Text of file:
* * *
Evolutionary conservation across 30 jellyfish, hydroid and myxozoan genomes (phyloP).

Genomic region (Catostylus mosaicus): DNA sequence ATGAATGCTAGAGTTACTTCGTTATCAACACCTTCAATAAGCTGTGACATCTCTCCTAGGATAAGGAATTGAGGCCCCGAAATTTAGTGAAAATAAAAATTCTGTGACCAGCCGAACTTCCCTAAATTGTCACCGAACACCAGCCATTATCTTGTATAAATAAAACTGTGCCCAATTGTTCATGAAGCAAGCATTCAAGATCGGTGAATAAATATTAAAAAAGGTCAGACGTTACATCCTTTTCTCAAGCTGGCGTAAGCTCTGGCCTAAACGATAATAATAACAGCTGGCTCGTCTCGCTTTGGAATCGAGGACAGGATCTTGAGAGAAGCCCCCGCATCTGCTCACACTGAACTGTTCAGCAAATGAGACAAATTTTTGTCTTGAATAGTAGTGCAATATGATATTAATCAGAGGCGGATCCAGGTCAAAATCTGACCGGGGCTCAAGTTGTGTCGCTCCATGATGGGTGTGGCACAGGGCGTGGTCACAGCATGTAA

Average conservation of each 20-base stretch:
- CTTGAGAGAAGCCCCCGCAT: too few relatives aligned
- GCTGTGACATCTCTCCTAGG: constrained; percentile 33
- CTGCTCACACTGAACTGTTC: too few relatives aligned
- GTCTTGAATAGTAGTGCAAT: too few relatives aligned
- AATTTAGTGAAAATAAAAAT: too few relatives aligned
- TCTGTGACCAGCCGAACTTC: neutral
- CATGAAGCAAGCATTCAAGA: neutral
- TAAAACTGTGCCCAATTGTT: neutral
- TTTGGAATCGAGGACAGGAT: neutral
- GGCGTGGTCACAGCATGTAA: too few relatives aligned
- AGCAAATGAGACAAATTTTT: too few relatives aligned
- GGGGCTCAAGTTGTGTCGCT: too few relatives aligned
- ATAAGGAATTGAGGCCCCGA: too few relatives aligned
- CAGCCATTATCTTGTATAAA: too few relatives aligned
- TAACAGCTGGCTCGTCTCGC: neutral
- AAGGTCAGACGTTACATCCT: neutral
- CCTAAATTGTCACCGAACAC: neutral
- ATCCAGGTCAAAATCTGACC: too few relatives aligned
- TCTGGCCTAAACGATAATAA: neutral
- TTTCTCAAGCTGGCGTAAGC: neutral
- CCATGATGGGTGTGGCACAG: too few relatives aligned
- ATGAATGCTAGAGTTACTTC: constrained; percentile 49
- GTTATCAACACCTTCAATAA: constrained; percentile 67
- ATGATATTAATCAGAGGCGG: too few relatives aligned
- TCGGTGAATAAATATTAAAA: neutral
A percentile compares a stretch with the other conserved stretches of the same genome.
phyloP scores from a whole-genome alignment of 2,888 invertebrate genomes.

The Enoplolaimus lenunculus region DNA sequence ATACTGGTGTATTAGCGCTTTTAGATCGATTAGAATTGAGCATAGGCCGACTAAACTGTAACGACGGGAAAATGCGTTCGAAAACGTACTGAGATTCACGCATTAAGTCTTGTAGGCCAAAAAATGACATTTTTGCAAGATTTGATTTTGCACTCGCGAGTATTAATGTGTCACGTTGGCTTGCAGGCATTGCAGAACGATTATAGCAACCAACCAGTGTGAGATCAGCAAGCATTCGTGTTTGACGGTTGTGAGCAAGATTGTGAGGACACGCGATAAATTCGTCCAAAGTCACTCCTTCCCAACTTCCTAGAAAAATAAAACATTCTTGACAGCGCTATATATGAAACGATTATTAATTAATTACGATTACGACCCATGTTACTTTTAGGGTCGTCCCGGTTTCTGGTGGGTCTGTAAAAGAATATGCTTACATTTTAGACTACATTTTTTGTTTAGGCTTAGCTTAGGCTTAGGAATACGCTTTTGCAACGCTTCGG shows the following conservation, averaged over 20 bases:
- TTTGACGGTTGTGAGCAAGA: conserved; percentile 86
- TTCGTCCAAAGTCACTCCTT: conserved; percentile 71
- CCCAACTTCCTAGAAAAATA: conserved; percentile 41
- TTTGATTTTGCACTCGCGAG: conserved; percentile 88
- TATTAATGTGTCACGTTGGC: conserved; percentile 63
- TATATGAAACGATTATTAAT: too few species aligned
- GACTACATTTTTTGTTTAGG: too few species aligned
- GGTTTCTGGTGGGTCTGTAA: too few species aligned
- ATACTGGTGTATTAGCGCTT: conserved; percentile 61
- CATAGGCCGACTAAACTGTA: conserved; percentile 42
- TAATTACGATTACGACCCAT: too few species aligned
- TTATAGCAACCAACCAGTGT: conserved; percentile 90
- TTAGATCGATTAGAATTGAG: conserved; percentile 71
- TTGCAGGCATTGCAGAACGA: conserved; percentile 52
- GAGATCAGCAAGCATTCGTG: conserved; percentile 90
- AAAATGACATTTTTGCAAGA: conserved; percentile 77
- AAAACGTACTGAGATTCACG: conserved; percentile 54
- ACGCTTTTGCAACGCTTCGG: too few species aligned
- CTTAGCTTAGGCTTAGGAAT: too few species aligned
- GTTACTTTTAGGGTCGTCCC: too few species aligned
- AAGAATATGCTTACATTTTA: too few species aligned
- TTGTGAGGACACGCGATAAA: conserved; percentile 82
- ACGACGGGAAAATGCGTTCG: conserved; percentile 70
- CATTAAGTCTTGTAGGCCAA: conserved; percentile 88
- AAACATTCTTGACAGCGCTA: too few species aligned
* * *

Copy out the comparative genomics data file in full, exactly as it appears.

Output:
Evolutionary conservation across 30 jellyfish, hydroid and myxozoan genomes (phyloP).

Genomic region (Catostylus mosaicus): DNA sequence ATGAATGCTAGAGTTACTTCGTTATCAACACCTTCAATAAGCTGTGACATCTCTCCTAGGATAAGGAATTGAGGCCCCGAAATTTAGTGAAAATAAAAATTCTGTGACCAGCCGAACTTCCCTAAATTGTCACCGAACACCAGCCATTATCTTGTATAAATAAAACTGTGCCCAATTGTTCATGAAGCAAGCATTCAAGATCGGTGAATAAATATTAAAAAAGGTCAGACGTTACATCCTTTTCTCAAGCTGGCGTAAGCTCTGGCCTAAACGATAATAATAACAGCTGGCTCGTCTCGCTTTGGAATCGAGGACAGGATCTTGAGAGAAGCCCCCGCATCTGCTCACACTGAACTGTTCAGCAAATGAGACAAATTTTTGTCTTGAATAGTAGTGCAATATGATATTAATCAGAGGCGGATCCAGGTCAAAATCTGACCGGGGCTCAAGTTGTGTCGCTCCATGATGGGTGTGGCACAGGGCGTGGTCACAGCATGTAA

Average conservation of each 20-base stretch:
- CTTGAGAGAAGCCCCCGCAT: too few relatives aligned
- GCTGTGACATCTCTCCTAGG: constrained; percentile 33
- CTGCTCACACTGAACTGTTC: too few relatives aligned
- GTCTTGAATAGTAGTGCAAT: too few relatives aligned
- AATTTAGTGAAAATAAAAAT: too few relatives aligned
- TCTGTGACCAGCCGAACTTC: neutral
- CATGAAGCAAGCATTCAAGA: neutral
- TAAAACTGTGCCCAATTGTT: neutral
- TTTGGAATCGAGGACAGGAT: neutral
- GGCGTGGTCACAGCATGTAA: too few relatives aligned
- AGCAAATGAGACAAATTTTT: too few relatives aligned
- GGGGCTCAAGTTGTGTCGCT: too few relatives aligned
- ATAAGGAATTGAGGCCCCGA: too few relatives aligned
- CAGCCATTATCTTGTATAAA: too few relatives aligned
- TAACAGCTGGCTCGTCTCGC: neutral
- AAGGTCAGACGTTACATCCT: neutral
- CCTAAATTGTCACCGAACAC: neutral
- ATCCAGGTCAAAATCTGACC: too few relatives aligned
- TCTGGCCTAAACGATAATAA: neutral
- TTTCTCAAGCTGGCGTAAGC: neutral
- CCATGATGGGTGTGGCACAG: too few relatives aligned
- ATGAATGCTAGAGTTACTTC: constrained; percentile 49
- GTTATCAACACCTTCAATAA: constrained; percentile 67
- ATGATATTAATCAGAGGCGG: too few relatives aligned
- TCGGTGAATAAATATTAAAA: neutral
A percentile compares a stretch with the other conserved stretches of the same genome.
phyloP scores from a whole-genome alignment of 2,888 invertebrate genomes.

The Enoplolaimus lenunculus region DNA sequence ATACTGGTGTATTAGCGCTTTTAGATCGATTAGAATTGAGCATAGGCCGACTAAACTGTAACGACGGGAAAATGCGTTCGAAAACGTACTGAGATTCACGCATTAAGTCTTGTAGGCCAAAAAATGACATTTTTGCAAGATTTGATTTTGCACTCGCGAGTATTAATGTGTCACGTTGGCTTGCAGGCATTGCAGAACGATTATAGCAACCAACCAGTGTGAGATCAGCAAGCATTCGTGTTTGACGGTTGTGAGCAAGATTGTGAGGACACGCGATAAATTCGTCCAAAGTCACTCCTTCCCAACTTCCTAGAAAAATAAAACATTCTTGACAGCGCTATATATGAAACGATTATTAATTAATTACGATTACGACCCATGTTACTTTTAGGGTCGTCCCGGTTTCTGGTGGGTCTGTAAAAGAATATGCTTACATTTTAGACTACATTTTTTGTTTAGGCTTAGCTTAGGCTTAGGAATACGCTTTTGCAACGCTTCGG shows the following conservation, averaged over 20 bases:
- TTTGACGGTTGTGAGCAAGA: conserved; percentile 86
- TTCGTCCAAAGTCACTCCTT: conserved; percentile 71
- CCCAACTTCCTAGAAAAATA: conserved; percentile 41
- TTTGATTTTGCACTCGCGAG: conserved; percentile 88
- TATTAATGTGTCACGTTGGC: conserved; percentile 63
- TATATGAAACGATTATTAAT: too few species aligned
- GACTACATTTTTTGTTTAGG: too few species aligned
- GGTTTCTGGTGGGTCTGTAA: too few species aligned
- ATACTGGTGTATTAGCGCTT: conserved; percentile 61
- CATAGGCCGACTAAACTGTA: conserved; percentile 42
- TAATTACGATTACGACCCAT: too few species aligned
- TTATAGCAACCAACCAGTGT: conserved; percentile 90
- TTAGATCGATTAGAATTGAG: conserved; percentile 71
- TTGCAGGCATTGCAGAACGA: conserved; percentile 52
- GAGATCAGCAAGCATTCGTG: conserved; percentile 90
- AAAATGACATTTTTGCAAGA: conserved; percentile 77
- AAAACGTACTGAGATTCACG: conserved; percentile 54
- ACGCTTTTGCAACGCTTCGG: too few species aligned
- CTTAGCTTAGGCTTAGGAAT: too few species aligned
- GTTACTTTTAGGGTCGTCCC: too few species aligned
- AAGAATATGCTTACATTTTA: too few species aligned
- TTGTGAGGACACGCGATAAA: conserved; percentile 82
- ACGACGGGAAAATGCGTTCG: conserved; percentile 70
- CATTAAGTCTTGTAGGCCAA: conserved; percentile 88
- AAACATTCTTGACAGCGCTA: too few species aligned